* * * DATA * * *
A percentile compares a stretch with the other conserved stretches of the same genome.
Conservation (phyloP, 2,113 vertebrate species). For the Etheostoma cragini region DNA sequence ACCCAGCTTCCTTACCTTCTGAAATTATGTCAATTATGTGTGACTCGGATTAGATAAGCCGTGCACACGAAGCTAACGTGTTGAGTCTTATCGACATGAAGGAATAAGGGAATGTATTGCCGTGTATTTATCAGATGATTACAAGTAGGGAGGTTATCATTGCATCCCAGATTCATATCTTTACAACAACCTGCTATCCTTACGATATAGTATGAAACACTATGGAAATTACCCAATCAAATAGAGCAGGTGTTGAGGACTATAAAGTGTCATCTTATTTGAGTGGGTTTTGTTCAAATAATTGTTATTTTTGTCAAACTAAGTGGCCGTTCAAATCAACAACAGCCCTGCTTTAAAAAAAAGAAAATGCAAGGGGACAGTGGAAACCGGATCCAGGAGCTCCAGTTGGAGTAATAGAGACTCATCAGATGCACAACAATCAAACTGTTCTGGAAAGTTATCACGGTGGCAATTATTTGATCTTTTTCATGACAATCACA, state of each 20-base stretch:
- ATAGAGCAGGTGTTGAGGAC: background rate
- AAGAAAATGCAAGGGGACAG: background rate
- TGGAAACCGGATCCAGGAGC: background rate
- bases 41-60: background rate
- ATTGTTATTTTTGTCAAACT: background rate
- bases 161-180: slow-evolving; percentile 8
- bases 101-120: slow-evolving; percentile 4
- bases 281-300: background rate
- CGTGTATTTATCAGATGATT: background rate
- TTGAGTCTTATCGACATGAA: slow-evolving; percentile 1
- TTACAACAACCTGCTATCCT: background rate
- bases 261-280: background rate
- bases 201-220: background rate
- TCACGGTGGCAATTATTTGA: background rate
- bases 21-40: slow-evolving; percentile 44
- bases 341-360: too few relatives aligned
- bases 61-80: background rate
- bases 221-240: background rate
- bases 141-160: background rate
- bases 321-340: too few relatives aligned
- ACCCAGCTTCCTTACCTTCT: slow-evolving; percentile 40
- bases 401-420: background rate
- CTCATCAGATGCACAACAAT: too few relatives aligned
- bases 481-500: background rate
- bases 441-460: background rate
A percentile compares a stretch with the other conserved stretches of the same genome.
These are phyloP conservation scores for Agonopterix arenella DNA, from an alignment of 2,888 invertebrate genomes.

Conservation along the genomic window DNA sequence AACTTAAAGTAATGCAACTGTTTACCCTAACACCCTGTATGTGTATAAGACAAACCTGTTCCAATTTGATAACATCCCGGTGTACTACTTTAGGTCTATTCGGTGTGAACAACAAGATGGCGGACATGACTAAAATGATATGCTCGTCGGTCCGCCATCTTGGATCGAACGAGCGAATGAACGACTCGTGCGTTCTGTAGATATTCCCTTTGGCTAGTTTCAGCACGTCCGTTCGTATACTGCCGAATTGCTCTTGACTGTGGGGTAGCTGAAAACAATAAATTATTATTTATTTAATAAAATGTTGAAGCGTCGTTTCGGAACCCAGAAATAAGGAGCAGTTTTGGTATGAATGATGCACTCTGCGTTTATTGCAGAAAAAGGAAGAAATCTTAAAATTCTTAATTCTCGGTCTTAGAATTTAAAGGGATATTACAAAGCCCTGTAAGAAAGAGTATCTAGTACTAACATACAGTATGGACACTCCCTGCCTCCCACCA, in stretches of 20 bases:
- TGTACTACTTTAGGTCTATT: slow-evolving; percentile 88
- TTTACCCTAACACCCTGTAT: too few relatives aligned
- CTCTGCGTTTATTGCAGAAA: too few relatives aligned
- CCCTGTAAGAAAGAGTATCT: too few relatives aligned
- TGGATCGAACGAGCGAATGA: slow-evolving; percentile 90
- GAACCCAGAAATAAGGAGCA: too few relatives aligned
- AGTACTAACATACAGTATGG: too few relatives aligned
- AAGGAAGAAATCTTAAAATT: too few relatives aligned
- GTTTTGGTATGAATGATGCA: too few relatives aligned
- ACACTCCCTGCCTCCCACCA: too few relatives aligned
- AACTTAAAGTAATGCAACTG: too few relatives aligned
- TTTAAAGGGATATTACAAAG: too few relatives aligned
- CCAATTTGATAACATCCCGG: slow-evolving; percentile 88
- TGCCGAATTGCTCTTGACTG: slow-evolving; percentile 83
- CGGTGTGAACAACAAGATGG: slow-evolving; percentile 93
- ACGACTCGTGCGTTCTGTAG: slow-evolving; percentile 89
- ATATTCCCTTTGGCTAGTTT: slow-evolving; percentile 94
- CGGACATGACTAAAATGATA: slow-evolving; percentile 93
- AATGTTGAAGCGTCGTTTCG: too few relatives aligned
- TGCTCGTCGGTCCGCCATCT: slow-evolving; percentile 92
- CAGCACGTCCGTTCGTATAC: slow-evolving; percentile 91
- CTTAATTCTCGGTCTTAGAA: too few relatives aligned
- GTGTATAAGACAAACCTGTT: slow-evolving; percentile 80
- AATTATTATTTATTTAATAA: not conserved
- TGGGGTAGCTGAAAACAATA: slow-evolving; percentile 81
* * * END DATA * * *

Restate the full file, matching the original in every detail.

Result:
A percentile compares a stretch with the other conserved stretches of the same genome.
Conservation (phyloP, 2,113 vertebrate species). For the Etheostoma cragini region DNA sequence ACCCAGCTTCCTTACCTTCTGAAATTATGTCAATTATGTGTGACTCGGATTAGATAAGCCGTGCACACGAAGCTAACGTGTTGAGTCTTATCGACATGAAGGAATAAGGGAATGTATTGCCGTGTATTTATCAGATGATTACAAGTAGGGAGGTTATCATTGCATCCCAGATTCATATCTTTACAACAACCTGCTATCCTTACGATATAGTATGAAACACTATGGAAATTACCCAATCAAATAGAGCAGGTGTTGAGGACTATAAAGTGTCATCTTATTTGAGTGGGTTTTGTTCAAATAATTGTTATTTTTGTCAAACTAAGTGGCCGTTCAAATCAACAACAGCCCTGCTTTAAAAAAAAGAAAATGCAAGGGGACAGTGGAAACCGGATCCAGGAGCTCCAGTTGGAGTAATAGAGACTCATCAGATGCACAACAATCAAACTGTTCTGGAAAGTTATCACGGTGGCAATTATTTGATCTTTTTCATGACAATCACA, state of each 20-base stretch:
- ATAGAGCAGGTGTTGAGGAC: background rate
- AAGAAAATGCAAGGGGACAG: background rate
- TGGAAACCGGATCCAGGAGC: background rate
- bases 41-60: background rate
- ATTGTTATTTTTGTCAAACT: background rate
- bases 161-180: slow-evolving; percentile 8
- bases 101-120: slow-evolving; percentile 4
- bases 281-300: background rate
- CGTGTATTTATCAGATGATT: background rate
- TTGAGTCTTATCGACATGAA: slow-evolving; percentile 1
- TTACAACAACCTGCTATCCT: background rate
- bases 261-280: background rate
- bases 201-220: background rate
- TCACGGTGGCAATTATTTGA: background rate
- bases 21-40: slow-evolving; percentile 44
- bases 341-360: too few relatives aligned
- bases 61-80: background rate
- bases 221-240: background rate
- bases 141-160: background rate
- bases 321-340: too few relatives aligned
- ACCCAGCTTCCTTACCTTCT: slow-evolving; percentile 40
- bases 401-420: background rate
- CTCATCAGATGCACAACAAT: too few relatives aligned
- bases 481-500: background rate
- bases 441-460: background rate
A percentile compares a stretch with the other conserved stretches of the same genome.
These are phyloP conservation scores for Agonopterix arenella DNA, from an alignment of 2,888 invertebrate genomes.

Conservation along the genomic window DNA sequence AACTTAAAGTAATGCAACTGTTTACCCTAACACCCTGTATGTGTATAAGACAAACCTGTTCCAATTTGATAACATCCCGGTGTACTACTTTAGGTCTATTCGGTGTGAACAACAAGATGGCGGACATGACTAAAATGATATGCTCGTCGGTCCGCCATCTTGGATCGAACGAGCGAATGAACGACTCGTGCGTTCTGTAGATATTCCCTTTGGCTAGTTTCAGCACGTCCGTTCGTATACTGCCGAATTGCTCTTGACTGTGGGGTAGCTGAAAACAATAAATTATTATTTATTTAATAAAATGTTGAAGCGTCGTTTCGGAACCCAGAAATAAGGAGCAGTTTTGGTATGAATGATGCACTCTGCGTTTATTGCAGAAAAAGGAAGAAATCTTAAAATTCTTAATTCTCGGTCTTAGAATTTAAAGGGATATTACAAAGCCCTGTAAGAAAGAGTATCTAGTACTAACATACAGTATGGACACTCCCTGCCTCCCACCA, in stretches of 20 bases:
- TGTACTACTTTAGGTCTATT: slow-evolving; percentile 88
- TTTACCCTAACACCCTGTAT: too few relatives aligned
- CTCTGCGTTTATTGCAGAAA: too few relatives aligned
- CCCTGTAAGAAAGAGTATCT: too few relatives aligned
- TGGATCGAACGAGCGAATGA: slow-evolving; percentile 90
- GAACCCAGAAATAAGGAGCA: too few relatives aligned
- AGTACTAACATACAGTATGG: too few relatives aligned
- AAGGAAGAAATCTTAAAATT: too few relatives aligned
- GTTTTGGTATGAATGATGCA: too few relatives aligned
- ACACTCCCTGCCTCCCACCA: too few relatives aligned
- AACTTAAAGTAATGCAACTG: too few relatives aligned
- TTTAAAGGGATATTACAAAG: too few relatives aligned
- CCAATTTGATAACATCCCGG: slow-evolving; percentile 88
- TGCCGAATTGCTCTTGACTG: slow-evolving; percentile 83
- CGGTGTGAACAACAAGATGG: slow-evolving; percentile 93
- ACGACTCGTGCGTTCTGTAG: slow-evolving; percentile 89
- ATATTCCCTTTGGCTAGTTT: slow-evolving; percentile 94
- CGGACATGACTAAAATGATA: slow-evolving; percentile 93
- AATGTTGAAGCGTCGTTTCG: too few relatives aligned
- TGCTCGTCGGTCCGCCATCT: slow-evolving; percentile 92
- CAGCACGTCCGTTCGTATAC: slow-evolving; percentile 91
- CTTAATTCTCGGTCTTAGAA: too few relatives aligned
- GTGTATAAGACAAACCTGTT: slow-evolving; percentile 80
- AATTATTATTTATTTAATAA: not conserved
- TGGGGTAGCTGAAAACAATA: slow-evolving; percentile 81